Fascinating Bloomberg Businessweek article on American Express

Bloomberg Businessweek has taken a fascinating look at the state of American Express

Bloomberg Businessweek has taken a fascinating look at the state of American Express

This is not a travel article but rather one of those things that interest me that overlaps with the my blogging topics. I am not a Costco shopper but I have seen articles about the upcoming switch by the retailer from accepting Amex cards to Visa cardsWhat drew my attention to the Bloomberg Businessweek article on the difficulties Amex is facing was the subtitle: "As Costco cuts ties, Amex struggles to hang on."

My initial reaction was that losing one retailer would not harm a financial services goliath like American Express. After reading the article, while I still am not sure things are as dire as the article makes out, I was surprised at several aspects of American Express's business. Costco-branded Amex cards accounted for "10 percent of the 112 million Amex cards," and, per Costco's new card agreement, Amex must sell the portfolio to Citigroup. Though the company will attempt to convert cardholders to standard Amex products, assuming many cardholders are more loyal to Costco than Amex, there is a sizable amount of business that could walk out the door next year. (Amex did announce last month that Costco's archrival, Sam's Club, would begin accepting Amex cards October 1, but that deal is not exclusive.) More surprising is the degree to which Amex is reliant on co-branded cards:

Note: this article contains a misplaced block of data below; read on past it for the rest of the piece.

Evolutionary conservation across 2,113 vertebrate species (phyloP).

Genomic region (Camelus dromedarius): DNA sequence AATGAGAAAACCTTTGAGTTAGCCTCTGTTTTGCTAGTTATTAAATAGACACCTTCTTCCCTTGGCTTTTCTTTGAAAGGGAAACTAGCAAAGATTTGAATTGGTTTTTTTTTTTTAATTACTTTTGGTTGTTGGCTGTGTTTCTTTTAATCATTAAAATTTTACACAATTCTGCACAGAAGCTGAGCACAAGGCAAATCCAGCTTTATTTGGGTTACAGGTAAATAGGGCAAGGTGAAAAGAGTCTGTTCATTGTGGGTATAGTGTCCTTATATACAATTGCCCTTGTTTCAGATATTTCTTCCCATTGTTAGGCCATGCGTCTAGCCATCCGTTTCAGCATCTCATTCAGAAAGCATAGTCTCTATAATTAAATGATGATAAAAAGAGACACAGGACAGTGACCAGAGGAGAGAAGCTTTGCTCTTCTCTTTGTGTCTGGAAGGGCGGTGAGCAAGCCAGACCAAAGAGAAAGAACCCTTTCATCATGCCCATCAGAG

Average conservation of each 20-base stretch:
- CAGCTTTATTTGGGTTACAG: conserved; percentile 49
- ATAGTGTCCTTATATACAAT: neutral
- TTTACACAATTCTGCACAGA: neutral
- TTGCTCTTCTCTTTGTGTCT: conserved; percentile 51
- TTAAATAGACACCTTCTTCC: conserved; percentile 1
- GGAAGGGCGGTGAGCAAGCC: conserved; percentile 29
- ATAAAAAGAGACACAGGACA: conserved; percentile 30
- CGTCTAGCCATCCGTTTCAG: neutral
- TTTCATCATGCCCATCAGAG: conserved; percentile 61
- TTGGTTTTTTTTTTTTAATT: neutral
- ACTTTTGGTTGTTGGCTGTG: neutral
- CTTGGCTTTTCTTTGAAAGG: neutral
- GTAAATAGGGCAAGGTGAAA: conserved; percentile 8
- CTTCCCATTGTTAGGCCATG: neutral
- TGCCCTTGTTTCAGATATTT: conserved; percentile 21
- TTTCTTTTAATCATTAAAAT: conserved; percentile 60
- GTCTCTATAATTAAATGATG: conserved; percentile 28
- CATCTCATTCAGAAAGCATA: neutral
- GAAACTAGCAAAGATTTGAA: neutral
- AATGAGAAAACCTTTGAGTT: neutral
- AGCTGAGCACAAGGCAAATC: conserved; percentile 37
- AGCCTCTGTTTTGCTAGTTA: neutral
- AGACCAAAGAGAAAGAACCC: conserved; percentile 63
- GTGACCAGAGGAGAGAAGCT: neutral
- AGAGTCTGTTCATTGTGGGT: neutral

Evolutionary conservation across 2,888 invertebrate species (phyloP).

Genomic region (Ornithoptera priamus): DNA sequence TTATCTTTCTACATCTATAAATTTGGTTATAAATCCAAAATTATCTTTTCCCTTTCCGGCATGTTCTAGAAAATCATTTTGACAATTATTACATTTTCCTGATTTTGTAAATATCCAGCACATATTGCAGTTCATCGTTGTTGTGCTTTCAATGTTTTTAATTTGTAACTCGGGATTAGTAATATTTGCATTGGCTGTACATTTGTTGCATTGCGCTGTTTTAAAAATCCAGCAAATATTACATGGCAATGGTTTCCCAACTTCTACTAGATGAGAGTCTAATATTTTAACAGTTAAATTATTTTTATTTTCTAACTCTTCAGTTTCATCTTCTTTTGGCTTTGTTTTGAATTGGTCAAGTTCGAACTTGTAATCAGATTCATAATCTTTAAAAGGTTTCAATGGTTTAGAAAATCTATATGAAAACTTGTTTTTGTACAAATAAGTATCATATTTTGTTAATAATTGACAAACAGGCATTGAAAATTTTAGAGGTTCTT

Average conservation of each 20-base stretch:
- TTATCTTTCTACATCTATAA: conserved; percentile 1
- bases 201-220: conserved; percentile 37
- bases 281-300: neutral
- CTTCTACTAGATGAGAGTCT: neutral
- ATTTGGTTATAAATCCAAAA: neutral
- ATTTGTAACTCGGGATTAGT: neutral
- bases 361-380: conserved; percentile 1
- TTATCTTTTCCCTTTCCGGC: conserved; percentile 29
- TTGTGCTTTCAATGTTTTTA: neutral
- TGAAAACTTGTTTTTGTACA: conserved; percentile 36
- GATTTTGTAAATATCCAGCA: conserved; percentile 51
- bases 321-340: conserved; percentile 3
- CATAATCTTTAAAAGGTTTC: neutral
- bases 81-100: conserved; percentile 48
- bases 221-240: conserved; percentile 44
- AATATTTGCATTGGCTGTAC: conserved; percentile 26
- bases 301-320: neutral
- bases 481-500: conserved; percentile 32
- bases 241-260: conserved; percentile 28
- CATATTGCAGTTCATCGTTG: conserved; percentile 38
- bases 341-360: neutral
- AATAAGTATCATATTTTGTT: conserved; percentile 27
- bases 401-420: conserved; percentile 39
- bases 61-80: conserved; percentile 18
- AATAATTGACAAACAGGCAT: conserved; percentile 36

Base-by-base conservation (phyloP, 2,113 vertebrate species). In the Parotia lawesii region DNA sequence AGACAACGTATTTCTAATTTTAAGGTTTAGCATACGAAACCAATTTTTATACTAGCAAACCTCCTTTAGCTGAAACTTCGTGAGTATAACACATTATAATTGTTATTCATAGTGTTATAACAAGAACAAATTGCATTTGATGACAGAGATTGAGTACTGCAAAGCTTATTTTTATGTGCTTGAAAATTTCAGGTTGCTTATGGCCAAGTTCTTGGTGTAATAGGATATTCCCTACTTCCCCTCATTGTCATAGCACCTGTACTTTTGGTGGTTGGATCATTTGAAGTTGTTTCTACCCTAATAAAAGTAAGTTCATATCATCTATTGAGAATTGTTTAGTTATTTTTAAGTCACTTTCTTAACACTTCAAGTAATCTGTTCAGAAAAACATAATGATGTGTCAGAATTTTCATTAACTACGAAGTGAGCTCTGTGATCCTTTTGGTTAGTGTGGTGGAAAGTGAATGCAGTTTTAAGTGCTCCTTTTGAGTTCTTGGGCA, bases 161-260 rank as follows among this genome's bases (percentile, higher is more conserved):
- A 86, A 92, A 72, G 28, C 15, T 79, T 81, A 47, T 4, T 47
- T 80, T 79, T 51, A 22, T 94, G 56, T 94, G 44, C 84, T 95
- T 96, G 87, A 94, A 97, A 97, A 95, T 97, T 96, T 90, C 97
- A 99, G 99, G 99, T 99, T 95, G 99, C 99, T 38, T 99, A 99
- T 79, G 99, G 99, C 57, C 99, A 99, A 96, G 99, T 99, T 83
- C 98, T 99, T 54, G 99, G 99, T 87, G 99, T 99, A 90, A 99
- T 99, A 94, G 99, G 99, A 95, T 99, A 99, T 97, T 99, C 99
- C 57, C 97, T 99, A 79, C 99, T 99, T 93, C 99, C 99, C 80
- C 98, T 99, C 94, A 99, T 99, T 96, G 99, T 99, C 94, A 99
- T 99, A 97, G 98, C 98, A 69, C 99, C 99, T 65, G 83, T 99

Moshe Orenbuch, an analyst at Credit Suisse who did some math and determined that Amex co-branded cards, which also included Delta, JetBlue, and Starwood Hotels, accounted for 23 percent of $1 trillion in overall card spending last year. “Amex maintains that it has the best brand,” Orenbuch says. “Yet they decided not to tell us that 23 percent of their business was actually co-branded, which means it’s using someone else’s brand.
— "How Bad Will It Get for American Express?" - Bloomberg Businessweek

The article did touch on the Centurion Lounges that are the darling of so many points and mile bloggers. The article makes the valid point that Amex likely would prefer not to be in the business of operating airport lounges but, since many lounges no longer admit Platinum cardholders, American Express had to respond to maintain the level of perks customers demand for their $450 annual fee.

If you are one of those points and miles folks that are interested in the underlying business behind that pile of credit cards you have accumulated, the Bloomberg Businessweek article is a must read.